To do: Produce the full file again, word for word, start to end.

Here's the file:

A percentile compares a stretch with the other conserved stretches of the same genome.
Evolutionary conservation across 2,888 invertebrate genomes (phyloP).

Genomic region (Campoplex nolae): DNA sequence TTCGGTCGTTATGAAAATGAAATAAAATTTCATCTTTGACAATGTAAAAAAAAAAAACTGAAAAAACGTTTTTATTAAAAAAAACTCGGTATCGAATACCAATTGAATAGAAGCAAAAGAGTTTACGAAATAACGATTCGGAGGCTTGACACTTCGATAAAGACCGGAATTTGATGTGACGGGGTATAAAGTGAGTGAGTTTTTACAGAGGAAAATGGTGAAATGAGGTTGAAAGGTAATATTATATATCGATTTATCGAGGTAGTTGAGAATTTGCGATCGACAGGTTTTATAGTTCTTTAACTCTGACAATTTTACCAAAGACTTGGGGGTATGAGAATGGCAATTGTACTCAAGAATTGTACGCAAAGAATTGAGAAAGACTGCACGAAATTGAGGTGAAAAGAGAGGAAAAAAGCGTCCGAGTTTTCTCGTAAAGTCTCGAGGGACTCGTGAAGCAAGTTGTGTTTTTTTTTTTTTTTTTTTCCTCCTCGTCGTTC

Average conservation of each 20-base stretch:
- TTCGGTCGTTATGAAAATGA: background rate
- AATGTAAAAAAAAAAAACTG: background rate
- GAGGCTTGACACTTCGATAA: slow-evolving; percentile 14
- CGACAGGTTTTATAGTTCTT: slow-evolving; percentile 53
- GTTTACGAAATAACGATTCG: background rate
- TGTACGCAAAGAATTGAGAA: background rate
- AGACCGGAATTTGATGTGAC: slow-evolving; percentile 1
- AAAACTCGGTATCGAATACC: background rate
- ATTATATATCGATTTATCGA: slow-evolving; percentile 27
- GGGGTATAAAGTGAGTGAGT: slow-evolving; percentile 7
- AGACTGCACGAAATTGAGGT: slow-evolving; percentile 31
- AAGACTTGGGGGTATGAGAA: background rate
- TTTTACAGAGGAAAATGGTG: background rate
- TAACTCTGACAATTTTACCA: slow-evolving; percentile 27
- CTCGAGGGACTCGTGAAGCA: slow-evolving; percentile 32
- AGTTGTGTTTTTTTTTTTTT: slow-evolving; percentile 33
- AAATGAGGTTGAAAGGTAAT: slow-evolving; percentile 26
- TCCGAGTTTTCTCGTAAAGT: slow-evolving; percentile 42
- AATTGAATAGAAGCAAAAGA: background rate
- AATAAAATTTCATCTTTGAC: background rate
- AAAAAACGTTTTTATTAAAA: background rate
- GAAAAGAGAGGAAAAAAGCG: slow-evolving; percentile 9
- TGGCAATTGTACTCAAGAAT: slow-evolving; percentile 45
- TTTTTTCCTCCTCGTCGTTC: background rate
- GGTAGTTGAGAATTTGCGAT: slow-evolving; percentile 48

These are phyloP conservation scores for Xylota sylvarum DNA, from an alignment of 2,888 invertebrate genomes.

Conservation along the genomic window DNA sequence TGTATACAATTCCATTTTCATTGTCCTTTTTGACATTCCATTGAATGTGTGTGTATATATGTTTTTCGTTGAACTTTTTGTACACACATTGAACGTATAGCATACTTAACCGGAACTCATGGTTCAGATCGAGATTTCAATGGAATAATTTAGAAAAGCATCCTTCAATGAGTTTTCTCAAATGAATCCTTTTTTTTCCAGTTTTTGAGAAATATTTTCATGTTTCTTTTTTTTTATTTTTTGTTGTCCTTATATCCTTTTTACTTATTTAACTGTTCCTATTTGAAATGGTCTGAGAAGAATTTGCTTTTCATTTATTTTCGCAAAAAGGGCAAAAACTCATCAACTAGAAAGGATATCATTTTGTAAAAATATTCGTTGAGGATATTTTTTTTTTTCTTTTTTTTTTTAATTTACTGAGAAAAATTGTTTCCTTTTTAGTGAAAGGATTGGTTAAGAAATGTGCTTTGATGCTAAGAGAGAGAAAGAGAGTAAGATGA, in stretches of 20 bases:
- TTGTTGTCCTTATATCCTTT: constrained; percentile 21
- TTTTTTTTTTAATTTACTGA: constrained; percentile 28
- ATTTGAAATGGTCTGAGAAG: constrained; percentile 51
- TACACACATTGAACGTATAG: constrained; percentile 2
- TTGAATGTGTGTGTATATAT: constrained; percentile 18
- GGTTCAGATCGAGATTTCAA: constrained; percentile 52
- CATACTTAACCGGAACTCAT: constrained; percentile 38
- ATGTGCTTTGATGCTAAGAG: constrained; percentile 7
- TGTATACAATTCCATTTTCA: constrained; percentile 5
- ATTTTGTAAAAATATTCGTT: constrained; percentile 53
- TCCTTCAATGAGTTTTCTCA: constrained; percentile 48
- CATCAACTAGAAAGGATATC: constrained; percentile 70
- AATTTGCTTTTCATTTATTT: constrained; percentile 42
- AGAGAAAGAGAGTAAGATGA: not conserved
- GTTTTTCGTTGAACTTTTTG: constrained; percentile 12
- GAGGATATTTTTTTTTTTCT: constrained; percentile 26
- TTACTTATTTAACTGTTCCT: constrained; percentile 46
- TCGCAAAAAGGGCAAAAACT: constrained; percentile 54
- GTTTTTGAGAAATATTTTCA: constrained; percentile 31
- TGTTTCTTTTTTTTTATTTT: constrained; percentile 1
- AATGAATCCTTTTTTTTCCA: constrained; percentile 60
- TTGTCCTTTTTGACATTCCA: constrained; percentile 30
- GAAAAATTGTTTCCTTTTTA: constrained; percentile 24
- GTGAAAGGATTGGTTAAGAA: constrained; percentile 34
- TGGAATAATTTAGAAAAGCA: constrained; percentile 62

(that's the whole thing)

A percentile compares a stretch with the other conserved stretches of the same genome.
Evolutionary conservation across 2,888 invertebrate genomes (phyloP).

Genomic region (Campoplex nolae): DNA sequence TTCGGTCGTTATGAAAATGAAATAAAATTTCATCTTTGACAATGTAAAAAAAAAAAACTGAAAAAACGTTTTTATTAAAAAAAACTCGGTATCGAATACCAATTGAATAGAAGCAAAAGAGTTTACGAAATAACGATTCGGAGGCTTGACACTTCGATAAAGACCGGAATTTGATGTGACGGGGTATAAAGTGAGTGAGTTTTTACAGAGGAAAATGGTGAAATGAGGTTGAAAGGTAATATTATATATCGATTTATCGAGGTAGTTGAGAATTTGCGATCGACAGGTTTTATAGTTCTTTAACTCTGACAATTTTACCAAAGACTTGGGGGTATGAGAATGGCAATTGTACTCAAGAATTGTACGCAAAGAATTGAGAAAGACTGCACGAAATTGAGGTGAAAAGAGAGGAAAAAAGCGTCCGAGTTTTCTCGTAAAGTCTCGAGGGACTCGTGAAGCAAGTTGTGTTTTTTTTTTTTTTTTTTTCCTCCTCGTCGTTC

Average conservation of each 20-base stretch:
- TTCGGTCGTTATGAAAATGA: background rate
- AATGTAAAAAAAAAAAACTG: background rate
- GAGGCTTGACACTTCGATAA: slow-evolving; percentile 14
- CGACAGGTTTTATAGTTCTT: slow-evolving; percentile 53
- GTTTACGAAATAACGATTCG: background rate
- TGTACGCAAAGAATTGAGAA: background rate
- AGACCGGAATTTGATGTGAC: slow-evolving; percentile 1
- AAAACTCGGTATCGAATACC: background rate
- ATTATATATCGATTTATCGA: slow-evolving; percentile 27
- GGGGTATAAAGTGAGTGAGT: slow-evolving; percentile 7
- AGACTGCACGAAATTGAGGT: slow-evolving; percentile 31
- AAGACTTGGGGGTATGAGAA: background rate
- TTTTACAGAGGAAAATGGTG: background rate
- TAACTCTGACAATTTTACCA: slow-evolving; percentile 27
- CTCGAGGGACTCGTGAAGCA: slow-evolving; percentile 32
- AGTTGTGTTTTTTTTTTTTT: slow-evolving; percentile 33
- AAATGAGGTTGAAAGGTAAT: slow-evolving; percentile 26
- TCCGAGTTTTCTCGTAAAGT: slow-evolving; percentile 42
- AATTGAATAGAAGCAAAAGA: background rate
- AATAAAATTTCATCTTTGAC: background rate
- AAAAAACGTTTTTATTAAAA: background rate
- GAAAAGAGAGGAAAAAAGCG: slow-evolving; percentile 9
- TGGCAATTGTACTCAAGAAT: slow-evolving; percentile 45
- TTTTTTCCTCCTCGTCGTTC: background rate
- GGTAGTTGAGAATTTGCGAT: slow-evolving; percentile 48

These are phyloP conservation scores for Xylota sylvarum DNA, from an alignment of 2,888 invertebrate genomes.

Conservation along the genomic window DNA sequence TGTATACAATTCCATTTTCATTGTCCTTTTTGACATTCCATTGAATGTGTGTGTATATATGTTTTTCGTTGAACTTTTTGTACACACATTGAACGTATAGCATACTTAACCGGAACTCATGGTTCAGATCGAGATTTCAATGGAATAATTTAGAAAAGCATCCTTCAATGAGTTTTCTCAAATGAATCCTTTTTTTTCCAGTTTTTGAGAAATATTTTCATGTTTCTTTTTTTTTATTTTTTGTTGTCCTTATATCCTTTTTACTTATTTAACTGTTCCTATTTGAAATGGTCTGAGAAGAATTTGCTTTTCATTTATTTTCGCAAAAAGGGCAAAAACTCATCAACTAGAAAGGATATCATTTTGTAAAAATATTCGTTGAGGATATTTTTTTTTTTCTTTTTTTTTTTAATTTACTGAGAAAAATTGTTTCCTTTTTAGTGAAAGGATTGGTTAAGAAATGTGCTTTGATGCTAAGAGAGAGAAAGAGAGTAAGATGA, in stretches of 20 bases:
- TTGTTGTCCTTATATCCTTT: constrained; percentile 21
- TTTTTTTTTTAATTTACTGA: constrained; percentile 28
- ATTTGAAATGGTCTGAGAAG: constrained; percentile 51
- TACACACATTGAACGTATAG: constrained; percentile 2
- TTGAATGTGTGTGTATATAT: constrained; percentile 18
- GGTTCAGATCGAGATTTCAA: constrained; percentile 52
- CATACTTAACCGGAACTCAT: constrained; percentile 38
- ATGTGCTTTGATGCTAAGAG: constrained; percentile 7
- TGTATACAATTCCATTTTCA: constrained; percentile 5
- ATTTTGTAAAAATATTCGTT: constrained; percentile 53
- TCCTTCAATGAGTTTTCTCA: constrained; percentile 48
- CATCAACTAGAAAGGATATC: constrained; percentile 70
- AATTTGCTTTTCATTTATTT: constrained; percentile 42
- AGAGAAAGAGAGTAAGATGA: not conserved
- GTTTTTCGTTGAACTTTTTG: constrained; percentile 12
- GAGGATATTTTTTTTTTTCT: constrained; percentile 26
- TTACTTATTTAACTGTTCCT: constrained; percentile 46
- TCGCAAAAAGGGCAAAAACT: constrained; percentile 54
- GTTTTTGAGAAATATTTTCA: constrained; percentile 31
- TGTTTCTTTTTTTTTATTTT: constrained; percentile 1
- AATGAATCCTTTTTTTTCCA: constrained; percentile 60
- TTGTCCTTTTTGACATTCCA: constrained; percentile 30
- GAAAAATTGTTTCCTTTTTA: constrained; percentile 24
- GTGAAAGGATTGGTTAAGAA: constrained; percentile 34
- TGGAATAATTTAGAAAAGCA: constrained; percentile 62